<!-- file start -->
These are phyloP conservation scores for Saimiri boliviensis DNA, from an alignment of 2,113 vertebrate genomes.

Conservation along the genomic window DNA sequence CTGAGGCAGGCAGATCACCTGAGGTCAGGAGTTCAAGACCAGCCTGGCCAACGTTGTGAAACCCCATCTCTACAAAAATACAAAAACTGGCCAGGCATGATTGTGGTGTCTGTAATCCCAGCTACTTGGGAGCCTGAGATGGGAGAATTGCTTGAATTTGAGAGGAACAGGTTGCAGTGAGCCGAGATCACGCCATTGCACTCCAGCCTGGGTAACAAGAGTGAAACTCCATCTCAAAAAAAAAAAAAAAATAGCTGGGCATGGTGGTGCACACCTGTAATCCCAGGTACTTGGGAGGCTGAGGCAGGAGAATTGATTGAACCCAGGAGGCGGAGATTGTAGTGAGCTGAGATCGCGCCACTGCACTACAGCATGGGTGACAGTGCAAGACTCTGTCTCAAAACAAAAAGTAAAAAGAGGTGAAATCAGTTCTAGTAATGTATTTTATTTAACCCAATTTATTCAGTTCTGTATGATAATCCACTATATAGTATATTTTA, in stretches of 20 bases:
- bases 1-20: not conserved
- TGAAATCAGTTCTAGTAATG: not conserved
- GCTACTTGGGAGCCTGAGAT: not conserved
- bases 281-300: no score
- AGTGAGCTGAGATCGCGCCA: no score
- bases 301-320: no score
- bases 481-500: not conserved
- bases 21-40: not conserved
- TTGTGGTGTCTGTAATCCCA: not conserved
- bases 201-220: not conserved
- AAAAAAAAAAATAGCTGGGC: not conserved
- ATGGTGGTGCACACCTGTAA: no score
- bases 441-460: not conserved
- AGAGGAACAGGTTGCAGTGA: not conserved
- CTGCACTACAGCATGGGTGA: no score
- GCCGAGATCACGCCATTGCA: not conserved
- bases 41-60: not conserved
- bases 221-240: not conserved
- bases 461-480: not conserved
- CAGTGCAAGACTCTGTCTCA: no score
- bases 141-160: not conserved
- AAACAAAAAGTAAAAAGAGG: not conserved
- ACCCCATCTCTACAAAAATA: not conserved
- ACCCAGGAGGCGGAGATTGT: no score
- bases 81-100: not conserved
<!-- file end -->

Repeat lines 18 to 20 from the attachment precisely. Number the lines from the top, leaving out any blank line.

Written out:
- GCCGAGATCACGCCATTGCA: not conserved
- bases 41-60: not conserved
- bases 221-240: not conserved